German May Day Traditions – Fun and interesting facts about the First of May in Germany
Facts about German May Day Traditions. As the German saying goes, it’s May Day, “Alles neu macht der Mai,” which translated means, “May makes everything new.” The first of May is also known as May Day—not to be confused with the SOS emergency call mayday,” which derives from the French “m’aidez” pronounced “mayday,” and means “help me.”
German May Day Traditions – Witches Night (Walpurgisnacht)
German May Day traditions start the night before the first day of May. The Germans, along with some other European countries, celebrate the birthday of nature. The trees come into leaf, and the flowers in the garden start blooming.
A lot of traditional activities are underway and start the day prior. The night of April 30th is the Walpurgisnacht, also called the Hexennacht, meaning “Witches Night.” Legend has it that the witches met every year on the night of April 30th on the Brocken. It is the highest peak in the Harz Mountains in Germany to meet with Satan on their Sabbath.
German May Day Traditions – The Maypole (Maibaum)
On May 1, the Maibaum (May Tree or Maypole), cut down in March, will be raised to welcome spring. All branches are removed and cleared so that only the log’s trunk is left and used as the pole for decorating with garlands of fir and colorful ribbons, carved figures, and flowers.
The tree is usually a birch because it’s known as the tree of new beginnings. It’s carried through the village, accompanied by music under the watchful eyes of neighborhood spectators. Before raised, the Maypole can be stolen by mischievous neighboring villages. If successfully stolen, the town has to pay for its return with a case of wine or beer. (Photo of Maypole Thomas Dornfeld)
German May Day Traditions – The May Dance (Tanz in den Mai)
The May Dance takes place on the evening of the Walpurgisnacht. Traditionally, the dance happens around a big bonfire to scare away the evil ghosts and evil spirits with loud noises.
When the fire is almost out, young lovers will often jump hand in hand over the burning embers. This unique custom is called “Maisprung” (May jump).
While being served local culinary specialties during the May Dance, the most typical drink is the May Wine Punch(Maibowle). The Maibowle is a delicious mix of dry white wine (Chardonnay or Riesling is preferred) and dry champagne flavored with fresh sweet woodruff (Waldmeister or Maikraut) served chilled. A good substitute for the fresh-cut woodruff is woodruff syrup. (Scroll down to find some recipes made with sweet woodruff).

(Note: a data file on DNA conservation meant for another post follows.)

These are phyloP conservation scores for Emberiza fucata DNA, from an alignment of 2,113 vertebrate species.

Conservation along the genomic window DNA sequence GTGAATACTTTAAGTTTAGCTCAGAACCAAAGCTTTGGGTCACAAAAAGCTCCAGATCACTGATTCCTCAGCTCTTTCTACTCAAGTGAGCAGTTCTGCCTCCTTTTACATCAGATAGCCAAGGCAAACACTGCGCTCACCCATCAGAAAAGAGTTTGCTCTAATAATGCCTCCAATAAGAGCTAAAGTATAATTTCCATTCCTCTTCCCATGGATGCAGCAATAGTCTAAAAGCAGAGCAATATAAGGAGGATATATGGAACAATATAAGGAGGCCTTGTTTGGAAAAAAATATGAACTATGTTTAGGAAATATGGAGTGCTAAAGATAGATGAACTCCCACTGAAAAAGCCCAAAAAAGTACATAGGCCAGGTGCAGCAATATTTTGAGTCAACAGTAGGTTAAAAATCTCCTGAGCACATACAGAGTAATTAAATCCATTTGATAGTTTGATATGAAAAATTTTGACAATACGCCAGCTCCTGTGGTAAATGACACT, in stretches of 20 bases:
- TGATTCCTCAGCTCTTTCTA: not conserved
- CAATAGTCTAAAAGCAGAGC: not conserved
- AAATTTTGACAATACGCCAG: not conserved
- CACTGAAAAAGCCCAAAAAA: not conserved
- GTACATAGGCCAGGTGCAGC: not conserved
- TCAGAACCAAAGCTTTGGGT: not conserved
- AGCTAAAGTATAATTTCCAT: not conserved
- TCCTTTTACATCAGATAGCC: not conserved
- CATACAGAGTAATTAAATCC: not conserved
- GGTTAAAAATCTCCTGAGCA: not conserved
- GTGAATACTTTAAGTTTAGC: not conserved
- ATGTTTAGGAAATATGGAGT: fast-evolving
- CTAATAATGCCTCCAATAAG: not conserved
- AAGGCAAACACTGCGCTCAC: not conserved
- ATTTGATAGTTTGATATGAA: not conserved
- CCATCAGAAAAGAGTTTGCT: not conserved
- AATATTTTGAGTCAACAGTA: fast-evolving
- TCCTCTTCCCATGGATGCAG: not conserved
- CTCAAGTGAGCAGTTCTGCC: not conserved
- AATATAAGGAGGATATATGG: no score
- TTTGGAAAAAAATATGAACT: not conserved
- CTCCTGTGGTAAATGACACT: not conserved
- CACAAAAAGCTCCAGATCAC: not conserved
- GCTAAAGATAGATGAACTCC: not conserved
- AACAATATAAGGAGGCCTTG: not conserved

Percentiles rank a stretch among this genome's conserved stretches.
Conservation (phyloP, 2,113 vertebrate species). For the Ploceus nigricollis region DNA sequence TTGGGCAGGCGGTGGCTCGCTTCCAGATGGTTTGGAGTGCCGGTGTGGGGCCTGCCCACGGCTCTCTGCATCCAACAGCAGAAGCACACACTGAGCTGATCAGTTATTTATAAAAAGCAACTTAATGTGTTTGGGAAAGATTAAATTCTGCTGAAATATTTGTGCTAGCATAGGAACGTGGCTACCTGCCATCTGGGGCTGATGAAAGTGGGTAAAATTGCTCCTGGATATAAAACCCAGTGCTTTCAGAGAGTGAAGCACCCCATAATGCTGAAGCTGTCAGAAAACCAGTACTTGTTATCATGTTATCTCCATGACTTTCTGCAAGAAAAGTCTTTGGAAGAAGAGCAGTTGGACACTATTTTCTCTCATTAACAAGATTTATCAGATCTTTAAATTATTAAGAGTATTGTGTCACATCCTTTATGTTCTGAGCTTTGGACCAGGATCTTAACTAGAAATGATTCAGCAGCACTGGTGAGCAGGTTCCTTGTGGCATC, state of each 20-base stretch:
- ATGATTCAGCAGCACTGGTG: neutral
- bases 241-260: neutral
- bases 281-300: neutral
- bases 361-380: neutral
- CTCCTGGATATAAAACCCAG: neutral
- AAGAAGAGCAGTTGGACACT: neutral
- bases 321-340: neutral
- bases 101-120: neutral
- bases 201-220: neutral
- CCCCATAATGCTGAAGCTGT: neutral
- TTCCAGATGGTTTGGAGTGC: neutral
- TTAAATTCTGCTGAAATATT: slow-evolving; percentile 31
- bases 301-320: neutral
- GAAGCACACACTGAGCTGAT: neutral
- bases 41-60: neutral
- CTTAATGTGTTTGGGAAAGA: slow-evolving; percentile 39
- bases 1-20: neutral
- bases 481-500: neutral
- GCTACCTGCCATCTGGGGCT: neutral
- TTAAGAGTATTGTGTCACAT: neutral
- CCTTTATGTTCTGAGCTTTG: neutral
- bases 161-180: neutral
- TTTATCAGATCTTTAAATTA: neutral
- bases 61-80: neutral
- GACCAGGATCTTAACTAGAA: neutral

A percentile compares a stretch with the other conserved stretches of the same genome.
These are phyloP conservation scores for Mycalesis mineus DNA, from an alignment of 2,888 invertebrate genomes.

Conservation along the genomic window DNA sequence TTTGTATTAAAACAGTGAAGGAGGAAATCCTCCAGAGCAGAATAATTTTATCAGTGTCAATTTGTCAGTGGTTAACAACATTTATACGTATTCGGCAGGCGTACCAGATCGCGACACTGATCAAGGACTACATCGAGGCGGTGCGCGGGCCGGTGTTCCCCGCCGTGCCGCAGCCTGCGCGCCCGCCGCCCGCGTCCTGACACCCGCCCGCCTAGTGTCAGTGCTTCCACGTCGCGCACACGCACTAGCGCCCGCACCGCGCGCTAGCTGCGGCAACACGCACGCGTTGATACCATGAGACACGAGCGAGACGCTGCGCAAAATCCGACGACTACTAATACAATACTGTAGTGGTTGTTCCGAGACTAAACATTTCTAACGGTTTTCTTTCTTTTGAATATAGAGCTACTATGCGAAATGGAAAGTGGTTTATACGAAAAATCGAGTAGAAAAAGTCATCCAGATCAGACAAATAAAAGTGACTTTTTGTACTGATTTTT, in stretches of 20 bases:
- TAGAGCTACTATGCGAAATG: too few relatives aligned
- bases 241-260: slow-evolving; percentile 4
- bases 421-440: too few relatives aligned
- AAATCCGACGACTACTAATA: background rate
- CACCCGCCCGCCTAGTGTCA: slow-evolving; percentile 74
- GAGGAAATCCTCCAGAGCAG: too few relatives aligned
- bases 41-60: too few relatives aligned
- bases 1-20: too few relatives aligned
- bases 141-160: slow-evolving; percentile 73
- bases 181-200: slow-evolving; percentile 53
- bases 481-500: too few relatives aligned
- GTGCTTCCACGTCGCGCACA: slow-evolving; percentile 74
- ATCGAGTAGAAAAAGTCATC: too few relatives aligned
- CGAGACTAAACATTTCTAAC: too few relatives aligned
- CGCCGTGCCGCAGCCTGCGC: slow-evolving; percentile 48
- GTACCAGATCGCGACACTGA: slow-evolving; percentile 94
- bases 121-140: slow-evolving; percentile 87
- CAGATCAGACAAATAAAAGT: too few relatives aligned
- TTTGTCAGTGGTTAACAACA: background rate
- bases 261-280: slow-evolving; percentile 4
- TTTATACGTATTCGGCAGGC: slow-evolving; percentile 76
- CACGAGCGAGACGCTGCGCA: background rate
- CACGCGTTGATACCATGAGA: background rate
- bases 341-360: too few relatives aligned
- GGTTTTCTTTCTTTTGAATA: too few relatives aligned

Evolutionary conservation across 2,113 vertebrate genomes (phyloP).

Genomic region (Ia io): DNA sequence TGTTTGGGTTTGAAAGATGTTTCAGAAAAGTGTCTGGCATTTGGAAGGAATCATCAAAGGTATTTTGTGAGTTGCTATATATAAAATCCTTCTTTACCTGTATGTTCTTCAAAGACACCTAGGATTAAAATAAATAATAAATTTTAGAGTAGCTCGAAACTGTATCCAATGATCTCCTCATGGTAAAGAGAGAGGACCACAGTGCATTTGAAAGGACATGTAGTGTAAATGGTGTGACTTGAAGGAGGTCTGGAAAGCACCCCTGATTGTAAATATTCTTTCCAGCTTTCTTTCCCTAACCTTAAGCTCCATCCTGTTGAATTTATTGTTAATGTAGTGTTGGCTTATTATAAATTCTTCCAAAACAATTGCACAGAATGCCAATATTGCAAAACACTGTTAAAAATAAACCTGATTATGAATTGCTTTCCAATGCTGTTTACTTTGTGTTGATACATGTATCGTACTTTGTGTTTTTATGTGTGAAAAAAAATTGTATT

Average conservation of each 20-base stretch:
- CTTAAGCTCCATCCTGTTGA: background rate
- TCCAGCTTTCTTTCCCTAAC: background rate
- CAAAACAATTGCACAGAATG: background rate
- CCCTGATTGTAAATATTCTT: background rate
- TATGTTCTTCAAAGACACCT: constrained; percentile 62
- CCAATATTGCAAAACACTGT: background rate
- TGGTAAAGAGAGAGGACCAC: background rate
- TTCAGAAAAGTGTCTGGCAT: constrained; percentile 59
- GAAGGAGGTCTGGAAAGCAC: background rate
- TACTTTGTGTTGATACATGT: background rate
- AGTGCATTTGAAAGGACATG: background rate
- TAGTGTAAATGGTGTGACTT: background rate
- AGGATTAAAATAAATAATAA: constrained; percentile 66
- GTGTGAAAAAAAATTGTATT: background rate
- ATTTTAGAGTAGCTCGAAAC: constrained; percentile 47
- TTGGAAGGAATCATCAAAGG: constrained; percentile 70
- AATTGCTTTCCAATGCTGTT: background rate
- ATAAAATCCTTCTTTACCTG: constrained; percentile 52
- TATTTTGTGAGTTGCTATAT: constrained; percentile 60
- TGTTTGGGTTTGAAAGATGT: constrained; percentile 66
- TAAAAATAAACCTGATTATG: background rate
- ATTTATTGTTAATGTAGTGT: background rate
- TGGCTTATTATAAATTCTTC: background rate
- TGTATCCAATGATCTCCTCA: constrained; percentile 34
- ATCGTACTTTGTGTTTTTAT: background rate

Sweet woodruff plants and flower
May’s flowers are the dog-rose or Rosa Canina (it resembles the dog tree but is softer and more of a bush) and the lily of the valley, which in Germany is called the Maigloeckchen (little May Bell). It is a symbol of purity—bringing luck in love and the return of happiness.
Lily of the valley flowers
The above symbols are all excellent reasons why the lily of the valley is used for weddings, Mother’s Day, and confirmations—which all take place in May. One of the traditional German presents for confirmation is a religious songbook bound in leather with the date and name embossed in gold.
Confirmation greeting card and religious songbook showing a hymn about May Oma’s confirmation May 1970
Labor Day (Maifeiertag)
The first of May, May Day is also celebrated as Labor Day in many countries, including Germany. While some are celebrating the traditional welcoming of spring, others are busy supporting the workers’ movements. The date was inspired by an event taking place in Chicago in May of 1886, called the Haymarket affair—also known as the Haymarket massacre or Haymarket riot. This labor demonstration ended up in violence with some unfortunate deaths. The strikers were fighting for better working conditions and an eight-hour workday.
In most countries, the May Day first of May is an International Labor Day, recognized and observed as a holiday. As in the past, each year, worldwide rallies, marches, and demonstrations take place supported by unions or parties. People are asking to stand up for better work situations and conditions, along with safer work environments and more job security—all in an attempt to create a brighter future for their families.
(Pictures of May March by Thomas Dornfeld, May1, 1072, Berlin Germany)
Oma’s recipes for May celebrations: